Well, it turns out that people use JPS on Chromebooks
as well. Granted, a 2GB hack may be difficult to use there… But people have always surprised me: I did not expect the Chromebook use case in the first place.
In general, there are enough people who write little tools that always assume the happy path: everything fits in memory, small N so O(N³) doesn't matter, no edge case — and this is a valid space to experiment in — that there is no need for me to do the same. So yes, I first design in general my programs for scale, and then complexify with optimizations (replacing small blobs with arrays as you described is one I envision) as necessary to support use cases encountered in the wild. Knowing what scale to design for is not something easy, and there are always limitations, but I need to be aware of the next scale limitation I might encounter and have some idea ahead of time of how I could lift it, if it is possible, even if I don't plan to do so unless forced to.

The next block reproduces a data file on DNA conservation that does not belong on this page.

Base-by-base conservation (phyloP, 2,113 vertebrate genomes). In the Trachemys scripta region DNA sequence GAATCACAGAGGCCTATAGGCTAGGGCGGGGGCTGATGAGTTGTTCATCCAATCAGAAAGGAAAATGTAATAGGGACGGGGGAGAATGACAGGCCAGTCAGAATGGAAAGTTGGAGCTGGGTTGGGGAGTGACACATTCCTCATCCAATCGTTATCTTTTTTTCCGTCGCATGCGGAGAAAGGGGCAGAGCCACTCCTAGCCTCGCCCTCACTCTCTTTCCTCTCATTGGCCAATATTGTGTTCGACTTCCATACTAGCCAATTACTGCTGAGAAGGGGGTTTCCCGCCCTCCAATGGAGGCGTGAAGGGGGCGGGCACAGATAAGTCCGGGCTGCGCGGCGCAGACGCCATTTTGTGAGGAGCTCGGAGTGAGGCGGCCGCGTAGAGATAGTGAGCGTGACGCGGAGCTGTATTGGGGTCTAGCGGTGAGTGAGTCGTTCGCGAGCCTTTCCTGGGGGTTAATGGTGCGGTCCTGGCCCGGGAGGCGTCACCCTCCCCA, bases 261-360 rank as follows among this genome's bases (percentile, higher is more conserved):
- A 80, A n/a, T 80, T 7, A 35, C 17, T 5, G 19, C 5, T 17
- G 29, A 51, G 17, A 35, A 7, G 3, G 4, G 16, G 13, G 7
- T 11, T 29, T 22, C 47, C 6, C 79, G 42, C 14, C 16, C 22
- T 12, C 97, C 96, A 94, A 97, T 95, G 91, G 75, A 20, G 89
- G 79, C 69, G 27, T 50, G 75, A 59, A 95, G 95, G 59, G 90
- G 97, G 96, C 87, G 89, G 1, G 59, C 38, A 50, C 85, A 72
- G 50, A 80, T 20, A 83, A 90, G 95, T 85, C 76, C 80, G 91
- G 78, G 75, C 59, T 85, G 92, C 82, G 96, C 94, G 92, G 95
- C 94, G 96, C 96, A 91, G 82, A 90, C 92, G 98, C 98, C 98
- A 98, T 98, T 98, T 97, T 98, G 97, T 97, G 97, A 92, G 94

As the saying goes, it is not mandatory to be crazy to work here… but it doesn't hurt, either.
Tired of IPS patching with a desktop app? Try JPS